If you’ve never bought corduroys before, take care in paying attention to the size of the wales. These are the ribs that make up the fabric’s signature texture. Something with thicker, more widely spaced, plush wales will look a bit more old-fashioned; something very fine will look close to velvet. A mid-sized wale is a safe bet, though I don’t think there’s anything wrong with wide wales either. Those will look quite comfortable and traditional, and if you don’t wear them in an overly baggy cut, they won’t look too frumpy. My green corduroys are somewhat wide waled, actually, and cut on the fuller side of slim. Corduroys are of course a country garment, but in green I think they’re especially rustic. Country clothes, in my opinion, always look better when they’re cut slightly fuller than city clothes. 
You can pick up decent corduroys at any number of places. Cordings, Pakeman, and Hoggs of Fife have very nice traditionally cut models, while Epaulet’s and Howard Yount’s will run slim. There’s also Ralph Lauren and Brooks Brothers, who will have different models for different fits. The upside to them is that you’re more likely to live near one of their stores, so you can check out their products in person. However, I’ve also found that the other suppliers are happy to give you measurements if you enquire.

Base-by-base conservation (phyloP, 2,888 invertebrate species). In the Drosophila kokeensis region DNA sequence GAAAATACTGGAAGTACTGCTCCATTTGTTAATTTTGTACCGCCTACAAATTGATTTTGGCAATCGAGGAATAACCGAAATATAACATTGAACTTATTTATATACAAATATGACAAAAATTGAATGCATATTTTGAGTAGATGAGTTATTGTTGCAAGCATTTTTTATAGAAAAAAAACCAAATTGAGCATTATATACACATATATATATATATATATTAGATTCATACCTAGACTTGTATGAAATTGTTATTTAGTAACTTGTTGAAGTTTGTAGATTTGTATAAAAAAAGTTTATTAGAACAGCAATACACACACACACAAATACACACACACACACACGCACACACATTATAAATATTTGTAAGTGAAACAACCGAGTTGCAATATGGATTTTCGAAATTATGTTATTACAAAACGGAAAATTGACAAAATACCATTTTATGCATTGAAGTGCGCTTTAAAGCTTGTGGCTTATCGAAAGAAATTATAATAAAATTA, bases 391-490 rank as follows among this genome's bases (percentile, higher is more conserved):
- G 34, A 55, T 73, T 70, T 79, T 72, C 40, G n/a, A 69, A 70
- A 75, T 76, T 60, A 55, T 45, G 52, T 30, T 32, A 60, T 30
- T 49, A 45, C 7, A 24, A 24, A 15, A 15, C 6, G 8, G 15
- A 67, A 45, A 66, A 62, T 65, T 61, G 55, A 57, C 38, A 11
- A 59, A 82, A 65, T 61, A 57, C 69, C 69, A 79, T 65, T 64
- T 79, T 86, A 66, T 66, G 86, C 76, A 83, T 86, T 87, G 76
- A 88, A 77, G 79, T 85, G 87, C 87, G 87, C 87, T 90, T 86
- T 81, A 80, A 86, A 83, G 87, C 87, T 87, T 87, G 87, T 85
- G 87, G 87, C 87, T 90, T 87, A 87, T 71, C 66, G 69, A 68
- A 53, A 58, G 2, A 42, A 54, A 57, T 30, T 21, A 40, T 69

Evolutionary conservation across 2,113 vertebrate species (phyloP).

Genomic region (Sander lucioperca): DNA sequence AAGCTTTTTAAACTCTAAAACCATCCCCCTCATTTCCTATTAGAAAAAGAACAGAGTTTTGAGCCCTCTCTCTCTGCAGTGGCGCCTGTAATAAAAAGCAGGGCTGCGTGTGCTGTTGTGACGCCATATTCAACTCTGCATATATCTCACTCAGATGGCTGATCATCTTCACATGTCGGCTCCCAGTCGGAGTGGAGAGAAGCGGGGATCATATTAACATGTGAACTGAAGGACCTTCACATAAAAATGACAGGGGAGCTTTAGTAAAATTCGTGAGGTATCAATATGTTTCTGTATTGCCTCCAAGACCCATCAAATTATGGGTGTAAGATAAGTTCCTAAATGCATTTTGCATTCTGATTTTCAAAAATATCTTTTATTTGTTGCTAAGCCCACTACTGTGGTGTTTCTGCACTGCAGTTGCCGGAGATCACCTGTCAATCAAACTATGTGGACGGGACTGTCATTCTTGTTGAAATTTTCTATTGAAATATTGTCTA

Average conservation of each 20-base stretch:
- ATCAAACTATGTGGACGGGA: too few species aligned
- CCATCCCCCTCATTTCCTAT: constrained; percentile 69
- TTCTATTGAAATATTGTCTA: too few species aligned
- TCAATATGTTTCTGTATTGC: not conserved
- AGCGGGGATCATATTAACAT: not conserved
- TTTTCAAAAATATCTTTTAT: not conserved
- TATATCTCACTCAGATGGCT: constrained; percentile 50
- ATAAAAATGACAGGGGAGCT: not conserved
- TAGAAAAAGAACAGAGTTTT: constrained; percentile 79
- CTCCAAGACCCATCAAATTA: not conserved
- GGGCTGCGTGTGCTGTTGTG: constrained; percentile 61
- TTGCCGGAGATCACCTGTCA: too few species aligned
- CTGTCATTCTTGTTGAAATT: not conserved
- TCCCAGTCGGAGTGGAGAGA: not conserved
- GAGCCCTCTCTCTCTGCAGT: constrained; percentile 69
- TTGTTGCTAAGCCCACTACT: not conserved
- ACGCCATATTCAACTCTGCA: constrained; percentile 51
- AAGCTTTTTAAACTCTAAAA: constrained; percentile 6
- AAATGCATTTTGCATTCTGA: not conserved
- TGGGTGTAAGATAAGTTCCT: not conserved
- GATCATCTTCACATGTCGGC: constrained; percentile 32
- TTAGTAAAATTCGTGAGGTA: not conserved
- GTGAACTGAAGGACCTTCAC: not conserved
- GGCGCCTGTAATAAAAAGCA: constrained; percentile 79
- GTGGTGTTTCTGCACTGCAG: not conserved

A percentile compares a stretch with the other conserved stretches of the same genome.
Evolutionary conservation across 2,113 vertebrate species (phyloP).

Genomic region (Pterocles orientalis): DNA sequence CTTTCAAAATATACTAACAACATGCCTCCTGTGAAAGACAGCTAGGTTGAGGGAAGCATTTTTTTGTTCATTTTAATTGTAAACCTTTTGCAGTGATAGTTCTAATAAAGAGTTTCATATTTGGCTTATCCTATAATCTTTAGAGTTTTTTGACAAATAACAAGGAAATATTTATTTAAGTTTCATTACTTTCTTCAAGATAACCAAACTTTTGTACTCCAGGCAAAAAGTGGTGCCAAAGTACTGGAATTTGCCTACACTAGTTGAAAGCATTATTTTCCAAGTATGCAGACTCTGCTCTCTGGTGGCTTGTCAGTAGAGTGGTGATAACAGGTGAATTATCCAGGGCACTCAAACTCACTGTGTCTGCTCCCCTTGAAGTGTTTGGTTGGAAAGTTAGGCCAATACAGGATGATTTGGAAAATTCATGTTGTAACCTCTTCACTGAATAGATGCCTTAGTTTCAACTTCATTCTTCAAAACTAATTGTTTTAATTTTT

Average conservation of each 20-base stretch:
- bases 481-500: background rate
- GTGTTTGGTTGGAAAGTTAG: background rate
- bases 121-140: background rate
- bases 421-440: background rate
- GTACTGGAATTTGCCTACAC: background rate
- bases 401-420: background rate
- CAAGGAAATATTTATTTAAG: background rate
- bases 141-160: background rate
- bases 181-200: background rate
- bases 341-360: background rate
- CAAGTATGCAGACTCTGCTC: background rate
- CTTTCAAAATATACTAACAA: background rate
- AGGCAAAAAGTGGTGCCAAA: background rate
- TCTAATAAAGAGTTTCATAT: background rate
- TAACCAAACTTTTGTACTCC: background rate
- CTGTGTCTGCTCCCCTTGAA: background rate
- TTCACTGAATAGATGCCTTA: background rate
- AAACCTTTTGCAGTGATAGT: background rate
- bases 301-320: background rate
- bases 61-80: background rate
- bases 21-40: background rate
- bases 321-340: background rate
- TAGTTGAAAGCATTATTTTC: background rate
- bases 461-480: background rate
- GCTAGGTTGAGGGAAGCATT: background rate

(As an aside, if you haven’t read Jesse’s address to the Corduroy Appreciation Club, you really ought to read it. It stands out in my mind as one of the funniest clothing-related things I’ve ever come across. Corduroy Now, Corduroy Forever!) 

Green Corduroys for Fall

I’m personally not one for unusual trousers. Some men can pull off loud colors and vivid patterns with aplomb, but they’re few and far between, and I’m not one of them. The one exception I make, however, are green corduroys in the fall.